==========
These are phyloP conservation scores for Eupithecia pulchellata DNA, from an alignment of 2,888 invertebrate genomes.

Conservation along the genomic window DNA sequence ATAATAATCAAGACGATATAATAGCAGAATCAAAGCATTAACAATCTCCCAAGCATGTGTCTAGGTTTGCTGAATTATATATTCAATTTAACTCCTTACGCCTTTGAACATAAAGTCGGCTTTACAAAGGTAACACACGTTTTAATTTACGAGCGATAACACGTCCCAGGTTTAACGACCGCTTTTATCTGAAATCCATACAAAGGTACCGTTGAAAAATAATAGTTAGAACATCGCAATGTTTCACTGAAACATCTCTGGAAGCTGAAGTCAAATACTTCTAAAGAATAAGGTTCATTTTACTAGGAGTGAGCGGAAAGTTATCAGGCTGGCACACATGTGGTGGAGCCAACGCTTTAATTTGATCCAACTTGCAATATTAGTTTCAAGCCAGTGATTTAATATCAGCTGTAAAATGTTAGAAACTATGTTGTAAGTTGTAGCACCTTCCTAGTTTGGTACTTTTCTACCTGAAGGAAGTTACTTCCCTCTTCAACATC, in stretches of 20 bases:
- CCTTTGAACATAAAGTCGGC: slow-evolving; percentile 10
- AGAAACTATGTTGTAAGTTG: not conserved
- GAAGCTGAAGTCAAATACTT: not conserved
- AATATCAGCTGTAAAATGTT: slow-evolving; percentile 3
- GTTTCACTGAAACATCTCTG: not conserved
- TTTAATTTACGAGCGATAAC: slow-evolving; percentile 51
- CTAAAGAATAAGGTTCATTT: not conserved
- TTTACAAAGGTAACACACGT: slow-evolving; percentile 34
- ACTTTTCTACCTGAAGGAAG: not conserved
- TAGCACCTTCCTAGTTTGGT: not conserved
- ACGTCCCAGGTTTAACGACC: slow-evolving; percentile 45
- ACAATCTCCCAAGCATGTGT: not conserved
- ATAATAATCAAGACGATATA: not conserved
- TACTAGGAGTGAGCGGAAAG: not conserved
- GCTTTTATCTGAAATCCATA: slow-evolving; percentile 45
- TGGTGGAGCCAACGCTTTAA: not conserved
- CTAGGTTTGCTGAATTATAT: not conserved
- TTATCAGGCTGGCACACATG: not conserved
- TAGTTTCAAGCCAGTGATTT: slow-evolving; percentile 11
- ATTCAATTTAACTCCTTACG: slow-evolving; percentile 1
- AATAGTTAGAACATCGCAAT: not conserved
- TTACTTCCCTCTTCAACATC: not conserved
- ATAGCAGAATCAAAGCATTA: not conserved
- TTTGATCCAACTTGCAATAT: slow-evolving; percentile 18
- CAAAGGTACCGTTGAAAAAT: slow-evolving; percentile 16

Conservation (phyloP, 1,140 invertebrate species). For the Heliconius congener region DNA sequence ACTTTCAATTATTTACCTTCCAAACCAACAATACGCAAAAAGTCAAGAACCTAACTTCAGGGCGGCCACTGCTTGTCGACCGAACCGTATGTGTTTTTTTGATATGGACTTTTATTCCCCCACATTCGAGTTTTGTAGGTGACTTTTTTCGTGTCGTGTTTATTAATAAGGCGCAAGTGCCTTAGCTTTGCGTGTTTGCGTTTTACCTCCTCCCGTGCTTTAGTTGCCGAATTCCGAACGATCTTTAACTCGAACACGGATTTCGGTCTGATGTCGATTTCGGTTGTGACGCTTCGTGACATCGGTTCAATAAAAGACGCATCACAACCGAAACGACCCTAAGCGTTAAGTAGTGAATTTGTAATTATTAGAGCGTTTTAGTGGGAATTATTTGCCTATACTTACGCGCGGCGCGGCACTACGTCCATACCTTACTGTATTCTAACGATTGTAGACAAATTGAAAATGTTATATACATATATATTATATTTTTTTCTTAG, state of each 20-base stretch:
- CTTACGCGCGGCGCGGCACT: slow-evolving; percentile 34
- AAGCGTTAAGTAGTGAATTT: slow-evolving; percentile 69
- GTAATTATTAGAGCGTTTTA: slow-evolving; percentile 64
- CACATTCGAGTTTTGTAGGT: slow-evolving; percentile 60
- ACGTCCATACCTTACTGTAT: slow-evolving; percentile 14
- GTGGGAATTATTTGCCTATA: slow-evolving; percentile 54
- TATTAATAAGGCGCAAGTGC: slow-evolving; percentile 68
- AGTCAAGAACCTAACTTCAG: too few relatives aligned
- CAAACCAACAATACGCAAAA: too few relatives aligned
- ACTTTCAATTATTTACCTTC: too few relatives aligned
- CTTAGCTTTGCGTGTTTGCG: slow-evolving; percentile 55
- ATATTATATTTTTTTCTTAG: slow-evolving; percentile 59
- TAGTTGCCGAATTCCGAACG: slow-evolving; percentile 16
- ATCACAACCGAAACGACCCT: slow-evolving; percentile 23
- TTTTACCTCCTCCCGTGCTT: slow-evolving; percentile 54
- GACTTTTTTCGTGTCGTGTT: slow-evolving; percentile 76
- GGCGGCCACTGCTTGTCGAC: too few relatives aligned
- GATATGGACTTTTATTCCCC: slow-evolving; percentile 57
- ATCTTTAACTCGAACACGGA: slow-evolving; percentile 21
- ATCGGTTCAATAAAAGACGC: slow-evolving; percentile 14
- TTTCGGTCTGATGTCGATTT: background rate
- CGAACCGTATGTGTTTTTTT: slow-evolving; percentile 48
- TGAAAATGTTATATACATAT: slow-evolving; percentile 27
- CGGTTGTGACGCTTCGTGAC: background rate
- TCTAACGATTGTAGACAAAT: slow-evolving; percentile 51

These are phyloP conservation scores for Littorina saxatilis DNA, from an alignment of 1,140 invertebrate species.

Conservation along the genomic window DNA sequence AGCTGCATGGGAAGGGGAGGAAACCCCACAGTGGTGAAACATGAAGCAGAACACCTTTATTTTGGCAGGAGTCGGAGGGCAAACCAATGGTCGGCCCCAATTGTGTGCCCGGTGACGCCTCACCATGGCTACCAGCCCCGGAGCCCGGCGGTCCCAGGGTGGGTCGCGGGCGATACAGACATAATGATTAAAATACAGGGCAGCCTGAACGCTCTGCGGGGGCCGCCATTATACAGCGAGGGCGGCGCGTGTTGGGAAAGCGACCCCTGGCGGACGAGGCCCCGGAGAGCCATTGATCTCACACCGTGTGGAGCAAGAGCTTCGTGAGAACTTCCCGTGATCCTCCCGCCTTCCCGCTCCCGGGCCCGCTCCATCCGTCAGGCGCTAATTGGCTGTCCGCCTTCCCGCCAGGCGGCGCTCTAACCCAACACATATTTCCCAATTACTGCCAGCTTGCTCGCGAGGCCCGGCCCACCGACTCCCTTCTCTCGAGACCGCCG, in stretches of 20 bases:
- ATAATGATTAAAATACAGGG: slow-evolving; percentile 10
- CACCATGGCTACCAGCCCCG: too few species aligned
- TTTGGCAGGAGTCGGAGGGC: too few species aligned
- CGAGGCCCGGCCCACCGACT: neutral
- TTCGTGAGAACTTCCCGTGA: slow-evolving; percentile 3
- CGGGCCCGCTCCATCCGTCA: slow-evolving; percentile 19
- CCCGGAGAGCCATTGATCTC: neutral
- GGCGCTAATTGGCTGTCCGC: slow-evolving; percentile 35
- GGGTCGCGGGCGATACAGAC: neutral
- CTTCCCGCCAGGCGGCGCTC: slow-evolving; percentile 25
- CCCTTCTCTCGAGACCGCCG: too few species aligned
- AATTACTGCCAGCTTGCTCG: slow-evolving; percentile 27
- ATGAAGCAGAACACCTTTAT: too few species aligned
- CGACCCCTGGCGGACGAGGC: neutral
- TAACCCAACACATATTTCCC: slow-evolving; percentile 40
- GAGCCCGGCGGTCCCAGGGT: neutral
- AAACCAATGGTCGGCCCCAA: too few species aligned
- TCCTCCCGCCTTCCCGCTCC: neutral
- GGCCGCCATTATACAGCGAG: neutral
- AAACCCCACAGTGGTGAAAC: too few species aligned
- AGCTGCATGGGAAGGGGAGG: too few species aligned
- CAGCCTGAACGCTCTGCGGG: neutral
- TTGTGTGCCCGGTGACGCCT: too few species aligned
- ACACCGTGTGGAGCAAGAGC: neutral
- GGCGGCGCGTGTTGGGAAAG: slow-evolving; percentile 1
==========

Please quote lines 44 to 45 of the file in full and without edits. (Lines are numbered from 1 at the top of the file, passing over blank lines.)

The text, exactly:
- GACTTTTTTCGTGTCGTGTT: slow-evolving; percentile 76
- GGCGGCCACTGCTTGTCGAC: too few relatives aligned